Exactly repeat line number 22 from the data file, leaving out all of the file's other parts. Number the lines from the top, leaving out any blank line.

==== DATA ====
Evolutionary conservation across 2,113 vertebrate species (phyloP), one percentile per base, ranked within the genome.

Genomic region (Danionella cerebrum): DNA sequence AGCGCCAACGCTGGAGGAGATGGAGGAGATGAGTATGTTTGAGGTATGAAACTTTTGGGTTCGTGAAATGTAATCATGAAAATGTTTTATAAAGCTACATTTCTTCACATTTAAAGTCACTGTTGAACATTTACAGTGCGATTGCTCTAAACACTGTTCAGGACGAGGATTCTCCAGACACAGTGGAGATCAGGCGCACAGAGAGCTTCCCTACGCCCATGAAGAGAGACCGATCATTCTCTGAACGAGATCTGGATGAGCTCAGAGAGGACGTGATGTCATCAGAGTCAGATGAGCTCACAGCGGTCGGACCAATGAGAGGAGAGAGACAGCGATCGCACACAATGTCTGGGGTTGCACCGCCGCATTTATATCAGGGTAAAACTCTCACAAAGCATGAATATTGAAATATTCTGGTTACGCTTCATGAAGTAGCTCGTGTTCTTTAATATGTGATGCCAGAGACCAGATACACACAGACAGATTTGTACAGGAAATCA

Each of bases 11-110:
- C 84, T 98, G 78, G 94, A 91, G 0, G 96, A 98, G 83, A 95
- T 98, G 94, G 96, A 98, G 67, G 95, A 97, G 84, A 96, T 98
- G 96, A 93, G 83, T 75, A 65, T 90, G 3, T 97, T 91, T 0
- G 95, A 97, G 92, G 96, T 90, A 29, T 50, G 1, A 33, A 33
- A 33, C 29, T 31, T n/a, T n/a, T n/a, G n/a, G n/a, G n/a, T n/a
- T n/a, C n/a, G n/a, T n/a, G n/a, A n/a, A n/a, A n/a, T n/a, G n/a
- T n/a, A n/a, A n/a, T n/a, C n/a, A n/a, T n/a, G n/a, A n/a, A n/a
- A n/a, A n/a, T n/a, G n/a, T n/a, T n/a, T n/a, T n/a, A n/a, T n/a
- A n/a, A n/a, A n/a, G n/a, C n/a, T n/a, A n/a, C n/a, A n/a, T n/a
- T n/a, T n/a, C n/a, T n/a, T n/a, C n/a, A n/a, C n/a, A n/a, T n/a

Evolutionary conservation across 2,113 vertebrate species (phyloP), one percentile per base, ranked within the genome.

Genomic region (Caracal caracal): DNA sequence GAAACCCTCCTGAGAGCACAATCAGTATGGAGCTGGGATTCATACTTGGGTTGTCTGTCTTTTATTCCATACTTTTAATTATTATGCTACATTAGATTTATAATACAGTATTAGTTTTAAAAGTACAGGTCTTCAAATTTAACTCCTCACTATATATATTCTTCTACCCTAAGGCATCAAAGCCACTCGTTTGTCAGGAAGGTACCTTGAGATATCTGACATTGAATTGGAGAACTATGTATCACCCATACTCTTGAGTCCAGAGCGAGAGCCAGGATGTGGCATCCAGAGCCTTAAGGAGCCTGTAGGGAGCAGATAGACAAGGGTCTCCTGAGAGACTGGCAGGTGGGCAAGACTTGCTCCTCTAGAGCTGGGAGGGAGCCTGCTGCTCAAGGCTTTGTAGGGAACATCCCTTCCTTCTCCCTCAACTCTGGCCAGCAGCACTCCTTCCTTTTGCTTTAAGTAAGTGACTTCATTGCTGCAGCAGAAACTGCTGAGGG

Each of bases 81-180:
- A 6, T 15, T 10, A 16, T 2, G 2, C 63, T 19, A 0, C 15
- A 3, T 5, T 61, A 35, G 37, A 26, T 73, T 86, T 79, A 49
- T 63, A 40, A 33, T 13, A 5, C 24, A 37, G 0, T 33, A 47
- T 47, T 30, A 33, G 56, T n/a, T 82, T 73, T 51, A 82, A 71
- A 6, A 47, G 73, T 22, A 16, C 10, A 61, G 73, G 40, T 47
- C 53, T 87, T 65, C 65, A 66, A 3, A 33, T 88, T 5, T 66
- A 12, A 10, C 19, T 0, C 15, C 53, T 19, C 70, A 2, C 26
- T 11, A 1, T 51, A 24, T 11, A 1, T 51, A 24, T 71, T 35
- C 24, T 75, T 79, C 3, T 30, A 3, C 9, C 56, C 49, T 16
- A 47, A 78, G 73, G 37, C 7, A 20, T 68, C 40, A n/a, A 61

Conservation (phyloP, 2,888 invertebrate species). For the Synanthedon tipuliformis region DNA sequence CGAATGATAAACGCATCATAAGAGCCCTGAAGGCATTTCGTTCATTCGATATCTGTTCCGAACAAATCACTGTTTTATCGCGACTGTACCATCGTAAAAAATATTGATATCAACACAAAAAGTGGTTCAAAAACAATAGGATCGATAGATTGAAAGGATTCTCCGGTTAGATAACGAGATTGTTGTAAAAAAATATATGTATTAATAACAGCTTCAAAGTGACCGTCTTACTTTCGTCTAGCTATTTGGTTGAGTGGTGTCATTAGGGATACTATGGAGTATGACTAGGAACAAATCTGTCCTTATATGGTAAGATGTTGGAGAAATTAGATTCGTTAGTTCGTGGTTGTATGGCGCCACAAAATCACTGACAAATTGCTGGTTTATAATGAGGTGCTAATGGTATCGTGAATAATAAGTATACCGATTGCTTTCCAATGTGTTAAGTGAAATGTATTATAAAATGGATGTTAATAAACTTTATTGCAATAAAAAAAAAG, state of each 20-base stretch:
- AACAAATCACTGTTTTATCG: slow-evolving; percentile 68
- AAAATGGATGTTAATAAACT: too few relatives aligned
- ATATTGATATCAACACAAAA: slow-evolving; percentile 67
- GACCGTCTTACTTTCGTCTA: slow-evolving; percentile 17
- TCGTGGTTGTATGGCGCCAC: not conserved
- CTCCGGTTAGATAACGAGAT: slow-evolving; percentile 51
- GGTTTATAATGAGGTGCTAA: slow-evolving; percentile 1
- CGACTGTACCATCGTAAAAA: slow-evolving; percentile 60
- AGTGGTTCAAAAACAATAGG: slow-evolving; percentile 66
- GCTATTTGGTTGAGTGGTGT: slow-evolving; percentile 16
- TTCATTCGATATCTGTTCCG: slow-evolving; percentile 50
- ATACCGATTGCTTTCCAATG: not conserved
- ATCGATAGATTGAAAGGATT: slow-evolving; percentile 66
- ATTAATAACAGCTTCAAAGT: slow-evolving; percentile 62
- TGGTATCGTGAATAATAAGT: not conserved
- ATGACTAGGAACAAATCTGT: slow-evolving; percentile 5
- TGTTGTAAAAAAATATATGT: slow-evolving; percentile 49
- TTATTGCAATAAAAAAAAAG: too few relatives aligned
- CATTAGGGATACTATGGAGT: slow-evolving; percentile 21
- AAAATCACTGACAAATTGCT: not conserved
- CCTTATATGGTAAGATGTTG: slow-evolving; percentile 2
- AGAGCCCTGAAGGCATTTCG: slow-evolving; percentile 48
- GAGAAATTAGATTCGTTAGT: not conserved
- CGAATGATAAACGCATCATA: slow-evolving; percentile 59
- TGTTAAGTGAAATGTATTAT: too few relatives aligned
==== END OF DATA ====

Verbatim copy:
- C 53, T 87, T 65, C 65, A 66, A 3, A 33, T 88, T 5, T 66